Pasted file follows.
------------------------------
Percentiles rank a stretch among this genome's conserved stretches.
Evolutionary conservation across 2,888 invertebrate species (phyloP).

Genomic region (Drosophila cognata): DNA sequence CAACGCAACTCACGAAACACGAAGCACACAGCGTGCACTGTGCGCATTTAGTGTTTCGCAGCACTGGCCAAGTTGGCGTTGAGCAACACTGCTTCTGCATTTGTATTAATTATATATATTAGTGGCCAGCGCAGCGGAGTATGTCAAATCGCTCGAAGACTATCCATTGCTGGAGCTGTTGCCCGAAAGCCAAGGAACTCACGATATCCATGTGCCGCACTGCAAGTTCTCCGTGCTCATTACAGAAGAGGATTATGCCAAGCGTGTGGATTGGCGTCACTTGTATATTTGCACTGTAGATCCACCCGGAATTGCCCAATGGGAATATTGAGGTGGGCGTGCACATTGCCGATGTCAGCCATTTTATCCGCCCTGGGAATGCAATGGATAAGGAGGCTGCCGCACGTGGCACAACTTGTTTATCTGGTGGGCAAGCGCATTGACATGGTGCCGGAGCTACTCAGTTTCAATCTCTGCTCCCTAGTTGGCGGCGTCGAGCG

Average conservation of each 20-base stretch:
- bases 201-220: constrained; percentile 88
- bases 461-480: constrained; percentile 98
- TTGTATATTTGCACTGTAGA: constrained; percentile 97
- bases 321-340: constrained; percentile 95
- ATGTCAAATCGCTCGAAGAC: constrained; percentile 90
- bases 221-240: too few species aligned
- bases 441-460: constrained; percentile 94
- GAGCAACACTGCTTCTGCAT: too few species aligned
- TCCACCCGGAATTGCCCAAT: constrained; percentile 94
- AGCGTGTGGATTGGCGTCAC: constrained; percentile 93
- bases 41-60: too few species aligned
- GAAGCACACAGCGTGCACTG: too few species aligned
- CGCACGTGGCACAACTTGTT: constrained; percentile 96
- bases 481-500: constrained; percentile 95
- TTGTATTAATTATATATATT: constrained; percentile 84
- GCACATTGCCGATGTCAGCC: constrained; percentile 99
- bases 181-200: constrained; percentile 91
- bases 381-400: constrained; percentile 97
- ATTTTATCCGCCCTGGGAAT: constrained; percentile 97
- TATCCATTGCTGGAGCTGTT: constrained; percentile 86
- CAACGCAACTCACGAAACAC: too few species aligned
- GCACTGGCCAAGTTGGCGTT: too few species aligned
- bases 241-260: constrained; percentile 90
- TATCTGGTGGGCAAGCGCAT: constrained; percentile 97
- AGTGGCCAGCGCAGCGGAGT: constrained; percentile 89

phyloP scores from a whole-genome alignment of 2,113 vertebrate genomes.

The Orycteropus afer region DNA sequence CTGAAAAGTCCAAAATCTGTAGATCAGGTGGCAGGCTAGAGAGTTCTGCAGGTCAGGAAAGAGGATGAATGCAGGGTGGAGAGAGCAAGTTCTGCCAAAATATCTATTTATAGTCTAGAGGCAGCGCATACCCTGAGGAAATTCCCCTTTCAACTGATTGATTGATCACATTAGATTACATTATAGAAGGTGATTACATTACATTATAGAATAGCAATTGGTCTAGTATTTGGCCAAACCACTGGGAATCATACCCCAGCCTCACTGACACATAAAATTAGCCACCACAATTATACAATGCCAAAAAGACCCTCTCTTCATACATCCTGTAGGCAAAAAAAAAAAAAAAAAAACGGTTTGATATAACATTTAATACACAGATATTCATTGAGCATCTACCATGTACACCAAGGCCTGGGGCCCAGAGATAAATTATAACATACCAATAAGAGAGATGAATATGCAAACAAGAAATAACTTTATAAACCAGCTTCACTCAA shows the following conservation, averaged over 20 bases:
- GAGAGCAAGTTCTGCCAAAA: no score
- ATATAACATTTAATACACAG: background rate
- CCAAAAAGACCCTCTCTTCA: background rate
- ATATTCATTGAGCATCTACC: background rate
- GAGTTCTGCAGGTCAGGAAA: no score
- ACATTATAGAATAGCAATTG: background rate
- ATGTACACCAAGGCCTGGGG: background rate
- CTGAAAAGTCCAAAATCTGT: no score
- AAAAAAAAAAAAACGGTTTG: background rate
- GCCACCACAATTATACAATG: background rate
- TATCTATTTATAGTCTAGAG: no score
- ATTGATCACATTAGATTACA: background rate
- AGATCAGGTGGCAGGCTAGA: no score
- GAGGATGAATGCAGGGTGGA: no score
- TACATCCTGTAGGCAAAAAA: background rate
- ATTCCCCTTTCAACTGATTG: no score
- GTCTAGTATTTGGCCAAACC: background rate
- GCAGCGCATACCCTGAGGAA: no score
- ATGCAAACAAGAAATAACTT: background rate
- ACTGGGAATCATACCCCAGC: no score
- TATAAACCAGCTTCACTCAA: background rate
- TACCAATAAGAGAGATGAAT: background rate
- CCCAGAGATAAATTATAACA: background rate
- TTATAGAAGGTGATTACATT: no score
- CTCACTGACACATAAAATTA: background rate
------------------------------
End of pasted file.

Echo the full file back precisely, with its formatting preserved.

Percentiles rank a stretch among this genome's conserved stretches.
Evolutionary conservation across 2,888 invertebrate species (phyloP).

Genomic region (Drosophila cognata): DNA sequence CAACGCAACTCACGAAACACGAAGCACACAGCGTGCACTGTGCGCATTTAGTGTTTCGCAGCACTGGCCAAGTTGGCGTTGAGCAACACTGCTTCTGCATTTGTATTAATTATATATATTAGTGGCCAGCGCAGCGGAGTATGTCAAATCGCTCGAAGACTATCCATTGCTGGAGCTGTTGCCCGAAAGCCAAGGAACTCACGATATCCATGTGCCGCACTGCAAGTTCTCCGTGCTCATTACAGAAGAGGATTATGCCAAGCGTGTGGATTGGCGTCACTTGTATATTTGCACTGTAGATCCACCCGGAATTGCCCAATGGGAATATTGAGGTGGGCGTGCACATTGCCGATGTCAGCCATTTTATCCGCCCTGGGAATGCAATGGATAAGGAGGCTGCCGCACGTGGCACAACTTGTTTATCTGGTGGGCAAGCGCATTGACATGGTGCCGGAGCTACTCAGTTTCAATCTCTGCTCCCTAGTTGGCGGCGTCGAGCG

Average conservation of each 20-base stretch:
- bases 201-220: constrained; percentile 88
- bases 461-480: constrained; percentile 98
- TTGTATATTTGCACTGTAGA: constrained; percentile 97
- bases 321-340: constrained; percentile 95
- ATGTCAAATCGCTCGAAGAC: constrained; percentile 90
- bases 221-240: too few species aligned
- bases 441-460: constrained; percentile 94
- GAGCAACACTGCTTCTGCAT: too few species aligned
- TCCACCCGGAATTGCCCAAT: constrained; percentile 94
- AGCGTGTGGATTGGCGTCAC: constrained; percentile 93
- bases 41-60: too few species aligned
- GAAGCACACAGCGTGCACTG: too few species aligned
- CGCACGTGGCACAACTTGTT: constrained; percentile 96
- bases 481-500: constrained; percentile 95
- TTGTATTAATTATATATATT: constrained; percentile 84
- GCACATTGCCGATGTCAGCC: constrained; percentile 99
- bases 181-200: constrained; percentile 91
- bases 381-400: constrained; percentile 97
- ATTTTATCCGCCCTGGGAAT: constrained; percentile 97
- TATCCATTGCTGGAGCTGTT: constrained; percentile 86
- CAACGCAACTCACGAAACAC: too few species aligned
- GCACTGGCCAAGTTGGCGTT: too few species aligned
- bases 241-260: constrained; percentile 90
- TATCTGGTGGGCAAGCGCAT: constrained; percentile 97
- AGTGGCCAGCGCAGCGGAGT: constrained; percentile 89

phyloP scores from a whole-genome alignment of 2,113 vertebrate genomes.

The Orycteropus afer region DNA sequence CTGAAAAGTCCAAAATCTGTAGATCAGGTGGCAGGCTAGAGAGTTCTGCAGGTCAGGAAAGAGGATGAATGCAGGGTGGAGAGAGCAAGTTCTGCCAAAATATCTATTTATAGTCTAGAGGCAGCGCATACCCTGAGGAAATTCCCCTTTCAACTGATTGATTGATCACATTAGATTACATTATAGAAGGTGATTACATTACATTATAGAATAGCAATTGGTCTAGTATTTGGCCAAACCACTGGGAATCATACCCCAGCCTCACTGACACATAAAATTAGCCACCACAATTATACAATGCCAAAAAGACCCTCTCTTCATACATCCTGTAGGCAAAAAAAAAAAAAAAAAAACGGTTTGATATAACATTTAATACACAGATATTCATTGAGCATCTACCATGTACACCAAGGCCTGGGGCCCAGAGATAAATTATAACATACCAATAAGAGAGATGAATATGCAAACAAGAAATAACTTTATAAACCAGCTTCACTCAA shows the following conservation, averaged over 20 bases:
- GAGAGCAAGTTCTGCCAAAA: no score
- ATATAACATTTAATACACAG: background rate
- CCAAAAAGACCCTCTCTTCA: background rate
- ATATTCATTGAGCATCTACC: background rate
- GAGTTCTGCAGGTCAGGAAA: no score
- ACATTATAGAATAGCAATTG: background rate
- ATGTACACCAAGGCCTGGGG: background rate
- CTGAAAAGTCCAAAATCTGT: no score
- AAAAAAAAAAAAACGGTTTG: background rate
- GCCACCACAATTATACAATG: background rate
- TATCTATTTATAGTCTAGAG: no score
- ATTGATCACATTAGATTACA: background rate
- AGATCAGGTGGCAGGCTAGA: no score
- GAGGATGAATGCAGGGTGGA: no score
- TACATCCTGTAGGCAAAAAA: background rate
- ATTCCCCTTTCAACTGATTG: no score
- GTCTAGTATTTGGCCAAACC: background rate
- GCAGCGCATACCCTGAGGAA: no score
- ATGCAAACAAGAAATAACTT: background rate
- ACTGGGAATCATACCCCAGC: no score
- TATAAACCAGCTTCACTCAA: background rate
- TACCAATAAGAGAGATGAAT: background rate
- CCCAGAGATAAATTATAACA: background rate
- TTATAGAAGGTGATTACATT: no score
- CTCACTGACACATAAAATTA: background rate